2 Jun

Answer the call of the wild, well a caged wild, in this zoopendous imagicise! This session is all about enhancing your creative discovery while frolicking through a zoonderful world.

For those wishing to ‘tone’ their creative muscles, simply spend 5 minutes on each prompt. For those ‘bulking up’, spend an additional 5 minutes writing or follow the specific instructions with each prompt.

* For further directions on ‘Imagicise’ click here.


  • Day 1: Human Habitat

    A world renowned zoo has decided to add a human habitat. You’ve been hired as the chief designer. You’re responsible for a main enclosure and four individual unisex indoor spaces. Describe your plans and explain the rationale behind your design.

  • Day 2: Speed Mating

    Quickly write down 8 animal species. It’s time to imagine that these animals will be participating in a animal version of speed dating. Using the 8 animals you listed, make 4 pairs. For each pair write a 2 minute dialogue on what each animal may say during their brief “date” session. This is a great exercise for those wishing to hone their dialogue writing skills.

  • Day 3: Name that Zoo

    A benefactor in your city has decided to open a new zoo. Though the city already has a zoo, and an original name must be devised for the new zoological park. Create a list of possible names. Examples: Wildlife World, Magical Menagerie, Animal Gardens. For those bulking up, select five of the names and write slogans for each one.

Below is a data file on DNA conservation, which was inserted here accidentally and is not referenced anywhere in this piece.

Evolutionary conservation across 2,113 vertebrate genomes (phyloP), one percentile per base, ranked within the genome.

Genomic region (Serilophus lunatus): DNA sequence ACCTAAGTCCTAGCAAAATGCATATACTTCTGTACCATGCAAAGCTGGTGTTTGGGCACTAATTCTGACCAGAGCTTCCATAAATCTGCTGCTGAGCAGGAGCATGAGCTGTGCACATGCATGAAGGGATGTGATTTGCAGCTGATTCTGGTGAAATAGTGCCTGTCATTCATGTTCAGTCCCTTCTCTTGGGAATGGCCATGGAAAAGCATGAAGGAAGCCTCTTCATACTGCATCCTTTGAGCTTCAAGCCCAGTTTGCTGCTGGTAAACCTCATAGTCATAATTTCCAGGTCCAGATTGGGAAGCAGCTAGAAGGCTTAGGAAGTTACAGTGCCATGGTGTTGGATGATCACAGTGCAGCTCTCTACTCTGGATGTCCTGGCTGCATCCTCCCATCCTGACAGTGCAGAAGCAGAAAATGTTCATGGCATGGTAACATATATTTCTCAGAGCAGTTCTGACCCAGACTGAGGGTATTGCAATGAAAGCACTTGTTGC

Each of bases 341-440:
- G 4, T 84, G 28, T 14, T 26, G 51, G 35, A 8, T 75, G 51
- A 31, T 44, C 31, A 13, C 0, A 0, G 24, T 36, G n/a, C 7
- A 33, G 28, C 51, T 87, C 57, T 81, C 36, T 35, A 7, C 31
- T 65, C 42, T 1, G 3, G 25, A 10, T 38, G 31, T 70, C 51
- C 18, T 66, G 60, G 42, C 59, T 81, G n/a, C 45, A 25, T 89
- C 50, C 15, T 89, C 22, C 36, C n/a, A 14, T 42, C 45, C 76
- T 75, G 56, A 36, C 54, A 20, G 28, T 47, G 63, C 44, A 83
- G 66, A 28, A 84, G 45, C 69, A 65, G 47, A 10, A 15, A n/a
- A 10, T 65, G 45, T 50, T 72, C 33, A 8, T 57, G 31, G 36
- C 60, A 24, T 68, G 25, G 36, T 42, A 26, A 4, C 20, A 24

• Day 4: Fantastical Menagerie

    You’re the curator of a magical zoo. It’s full of extinct, mythical, and just plain weird animals. What animals will be in your collection? Feel free to experiment and mix and match different animals. Example could include: dodo birds; unicorns; Blue Flamingo, a pink flamingo injected with blue poison dart frogs to give it blue feathers; Horny Hippos, a hippopotamus with rhinoceros horns. For those bulking up, describe the enclosures for three of the animals.

  • Day 5: Escape Plan

    List three of your favorite animals. Now select one of them. Pretend that you are a member of this species and  currently reside in a zoo. However, the zookeeper forget to lock the cage door. You’ve escaped. Where will you go, what will you do? For those bulking up, devise another ‘escape plan’ for another animal species.